If you’ve been injured in a motor vehicle accident, it’s bound to come up sooner or later: what is your claim worth? After you’ve been living with the effects of an injury for any length of time, it’s hard to imagine being able to put a price tag on a good night’s sleep, or being able to stand at your sink and do your dishes without having to worry about a back spasm, but your personal injury lawyer’s job is ultimately to do just that.
It may come as no surprise that putting a valuation on a personal injury claim varies a huge amount from person to person, but whether it’s through settlement or litigation, the final number is far from a random figure plucked from thin air. Personal injury claims have developed through the court system over time, setting out clear ground rules for what is and is not compensable after you’ve been injured, and how to get to those final figures.
A simplified approach is to look at losses that can be quantified with a dollar figure, and those that can’t.
In the first category, we’re looking at what expenses you’ve had to incur that you wouldn’t have had to if you hadn’t been injured. Some of the common examples are lost wages if you had to take time off work or go on reduced hours, or out-of-pocket treatment expenses for physiotherapy or massage therapy. It’s one thing, when reviewing receipts and ledgers, to know how much an injury has cost you up to a particular point in time, but a personal injury claim is not only about what you have suffered, but what you are likely to suffer as well—that means part of your personal injury claim may include a future lost wage or future care cost component, to account for limitations you may have after the legal part of your claim has concluded.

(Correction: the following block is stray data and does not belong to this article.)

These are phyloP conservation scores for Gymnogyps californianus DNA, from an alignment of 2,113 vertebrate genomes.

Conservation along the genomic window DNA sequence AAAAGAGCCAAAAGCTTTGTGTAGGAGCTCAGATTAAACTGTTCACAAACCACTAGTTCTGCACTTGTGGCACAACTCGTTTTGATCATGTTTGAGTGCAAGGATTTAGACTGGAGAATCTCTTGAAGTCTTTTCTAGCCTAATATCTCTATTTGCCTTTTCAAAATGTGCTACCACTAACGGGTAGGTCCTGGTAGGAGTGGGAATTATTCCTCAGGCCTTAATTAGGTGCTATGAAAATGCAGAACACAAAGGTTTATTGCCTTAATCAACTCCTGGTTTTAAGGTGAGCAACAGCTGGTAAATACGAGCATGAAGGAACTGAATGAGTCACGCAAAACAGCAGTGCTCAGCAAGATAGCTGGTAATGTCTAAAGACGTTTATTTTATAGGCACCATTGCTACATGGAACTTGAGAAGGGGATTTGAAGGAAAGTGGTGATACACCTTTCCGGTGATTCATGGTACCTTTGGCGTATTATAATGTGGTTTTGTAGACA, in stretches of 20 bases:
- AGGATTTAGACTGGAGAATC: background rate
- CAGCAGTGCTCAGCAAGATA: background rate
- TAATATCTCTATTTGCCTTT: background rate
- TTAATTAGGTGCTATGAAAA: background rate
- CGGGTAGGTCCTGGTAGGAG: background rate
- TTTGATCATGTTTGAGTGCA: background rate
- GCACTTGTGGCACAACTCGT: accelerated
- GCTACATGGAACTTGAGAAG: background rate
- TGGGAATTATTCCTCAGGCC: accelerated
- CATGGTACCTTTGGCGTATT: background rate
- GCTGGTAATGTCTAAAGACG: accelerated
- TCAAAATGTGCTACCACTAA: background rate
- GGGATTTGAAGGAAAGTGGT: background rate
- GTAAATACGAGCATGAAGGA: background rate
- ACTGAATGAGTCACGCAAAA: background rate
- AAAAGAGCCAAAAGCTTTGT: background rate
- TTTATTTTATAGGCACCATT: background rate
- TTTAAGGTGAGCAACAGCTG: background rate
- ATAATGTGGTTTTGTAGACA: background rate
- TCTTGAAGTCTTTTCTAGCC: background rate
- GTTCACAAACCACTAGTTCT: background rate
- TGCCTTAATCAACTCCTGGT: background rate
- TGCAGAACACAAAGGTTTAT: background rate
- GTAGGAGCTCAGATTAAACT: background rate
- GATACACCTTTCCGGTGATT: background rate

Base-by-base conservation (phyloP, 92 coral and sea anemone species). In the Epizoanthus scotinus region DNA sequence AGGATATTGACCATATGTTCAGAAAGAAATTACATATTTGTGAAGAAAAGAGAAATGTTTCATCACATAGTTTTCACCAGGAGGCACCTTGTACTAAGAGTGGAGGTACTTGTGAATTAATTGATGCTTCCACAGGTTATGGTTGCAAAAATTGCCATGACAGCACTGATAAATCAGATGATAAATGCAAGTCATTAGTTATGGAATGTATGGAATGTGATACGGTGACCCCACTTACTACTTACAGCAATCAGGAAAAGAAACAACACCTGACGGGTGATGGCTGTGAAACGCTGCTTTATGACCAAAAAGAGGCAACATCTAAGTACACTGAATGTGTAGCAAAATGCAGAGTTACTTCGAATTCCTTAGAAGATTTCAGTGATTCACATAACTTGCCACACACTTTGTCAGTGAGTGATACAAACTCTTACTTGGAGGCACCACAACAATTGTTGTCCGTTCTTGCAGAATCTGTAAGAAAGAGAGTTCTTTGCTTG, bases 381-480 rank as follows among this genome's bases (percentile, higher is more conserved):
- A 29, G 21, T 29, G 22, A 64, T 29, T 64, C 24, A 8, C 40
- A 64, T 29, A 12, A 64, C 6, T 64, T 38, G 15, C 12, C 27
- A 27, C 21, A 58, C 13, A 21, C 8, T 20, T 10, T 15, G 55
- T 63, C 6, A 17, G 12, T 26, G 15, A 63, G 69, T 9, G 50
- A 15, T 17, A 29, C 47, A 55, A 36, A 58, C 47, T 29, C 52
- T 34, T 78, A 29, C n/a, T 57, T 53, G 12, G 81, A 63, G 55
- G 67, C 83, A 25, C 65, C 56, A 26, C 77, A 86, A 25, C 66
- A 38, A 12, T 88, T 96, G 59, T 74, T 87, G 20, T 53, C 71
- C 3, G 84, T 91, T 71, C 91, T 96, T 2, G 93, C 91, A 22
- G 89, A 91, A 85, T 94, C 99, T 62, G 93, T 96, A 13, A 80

Housekeeping capacity can also be a major part of your personal injury claim. As anyone who has been injured in an accident can attest, little things around the home that most people take for granted, like doing the laundry or shovelling the front steps, can become big obstacles when you’ve been injured. That reduced capacity is compensable.
The other side of the personal injury claim is what’s referred to as the non-pecuniary damages—the damages that cannot be as easily quantifiable, and are often referred to as pain and suffering. This is no easy task, but an experienced lawyer gets to know the real you, and looks at the actual ways in which an accident has affected your life. By comparing your situation to others that have gone before the courts, we are able to get you what you deserve.
The golden rule, when someone has been injured as a result of negligence, is that the responsible party is obligated to put the other person in the position they would have been in, but for the accident. A lawyer is not able to heal your injuries, but we are able to fight for the monetary compensation that, within the framework that exists in Newfoundland and Labrador law, brings you as close to that resolution as is possible. Our team of lawyers are well versed in the leading precedents from this province, and are not afraid to make it our fight.